The IRS says it will again issue rulings on corporate leveraged spinoff transactions.
The proposed regulations are intended to further limit a corporation’s ability to separate business assets from nonbusiness assets in a tax-free manner.
Carrying over E&P from one entity to another and administrative burdens can lead to headaches down the road.
The tension between the two principles of the new regulations can cause taxpayers uncertainty.
A taxpayer that treats a split-off transaction as a tax-free D reorganization must be able to prove to the IRS that the transaction meets all requirements.
The application of the business purpose and device rules often involves both legal and factual questions.
An S corporation was not eligible to elect the safe harbor since it was the target of the acquisition, and it must capitalize the success-based fees that it claimed as an expense.
A Sec. 338 election can provide benefits to buyer and seller, but the transaction must be structured so that it satisfies the conditions to be a qualified stock purchase.
The IRS issued guidance that provides safe harbors for corporations, under which the IRS will not assert that a distributing corporation lacks control of another corporation within the meaning of Sec. 355(a)(1)(A).
This item discusses these rulings along with the technical aspects surrounding their issuance and addresses whether the IRS reached the right results.
The IRS issued regulations restricting the ability of C corporations to use this method.
The legislation curbs a popular tax planning strategy by severely restricting the application of tax-free spinoff treatment.
The Tax Court discussed the application of the “boot” rules under Sec. 356 in a tax-free reorganization.
The IRS issued regulations that eliminate an exception to the coordination rule between asset transfers and indirect stock transfers for certain outbound asset reorganizations and modify an exception to the coordination rule.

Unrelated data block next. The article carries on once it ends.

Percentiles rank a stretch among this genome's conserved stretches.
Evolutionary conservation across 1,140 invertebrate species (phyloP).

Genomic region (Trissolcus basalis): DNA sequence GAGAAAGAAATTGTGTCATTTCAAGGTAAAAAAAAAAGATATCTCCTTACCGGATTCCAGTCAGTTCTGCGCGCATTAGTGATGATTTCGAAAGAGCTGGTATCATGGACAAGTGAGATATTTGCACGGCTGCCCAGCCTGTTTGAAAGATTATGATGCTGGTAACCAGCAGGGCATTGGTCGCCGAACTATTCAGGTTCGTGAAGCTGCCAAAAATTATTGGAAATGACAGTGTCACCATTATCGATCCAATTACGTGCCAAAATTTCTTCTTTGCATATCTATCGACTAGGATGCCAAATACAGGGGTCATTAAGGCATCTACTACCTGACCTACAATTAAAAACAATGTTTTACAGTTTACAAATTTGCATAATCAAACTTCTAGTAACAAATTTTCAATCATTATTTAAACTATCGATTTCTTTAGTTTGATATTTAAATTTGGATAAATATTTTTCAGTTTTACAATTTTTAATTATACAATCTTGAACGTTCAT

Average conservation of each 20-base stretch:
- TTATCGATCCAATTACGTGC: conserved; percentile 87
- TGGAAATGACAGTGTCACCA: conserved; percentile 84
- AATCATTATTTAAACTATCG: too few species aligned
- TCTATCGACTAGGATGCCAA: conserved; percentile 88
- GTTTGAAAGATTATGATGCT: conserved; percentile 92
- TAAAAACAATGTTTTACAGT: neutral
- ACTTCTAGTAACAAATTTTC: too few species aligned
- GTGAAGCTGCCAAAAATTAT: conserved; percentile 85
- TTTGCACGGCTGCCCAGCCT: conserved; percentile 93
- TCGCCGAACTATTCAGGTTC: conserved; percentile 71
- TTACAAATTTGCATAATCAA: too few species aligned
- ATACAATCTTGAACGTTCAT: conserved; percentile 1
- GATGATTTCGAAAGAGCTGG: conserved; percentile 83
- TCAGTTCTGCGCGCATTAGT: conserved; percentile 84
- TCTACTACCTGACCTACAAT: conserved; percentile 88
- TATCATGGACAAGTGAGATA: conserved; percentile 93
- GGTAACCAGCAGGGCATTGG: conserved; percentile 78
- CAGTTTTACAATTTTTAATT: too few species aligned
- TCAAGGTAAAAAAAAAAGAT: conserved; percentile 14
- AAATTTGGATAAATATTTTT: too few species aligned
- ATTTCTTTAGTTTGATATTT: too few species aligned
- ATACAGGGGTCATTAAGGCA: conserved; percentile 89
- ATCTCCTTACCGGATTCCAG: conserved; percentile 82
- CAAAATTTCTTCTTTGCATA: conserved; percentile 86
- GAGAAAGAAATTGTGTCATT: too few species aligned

A company that uses a reverse merger to go public generally would like to structure the merger as a tax-free reorganization.
Corporations that meet six requirements will be able to effectuate F reorganizations tax-free in some cases.
The IRS ruled that a distributing corporation’s acquisition of an interest in a partnership was not an acquisition of a new or different business.
IRS Expands Range of D Reorganizations, Highlights Importance of the Form of a Taxpayer’s Transaction
IRS rules expand the range of transactions that qualify as type D acquisitive asset reorganizations and signaled a greater willingness to accept a taxpayer’s chosen form of reorganization transaction.
The final rules apply a concept called a potential F reorganization, allowing the many steps of a corporate reorganization to be examined together to see if the transaction qualifies to be an F reorganization.
A recent Chief Counsel advice provides guidance on disqualifying dispositions of incentive stock options in reorganizations.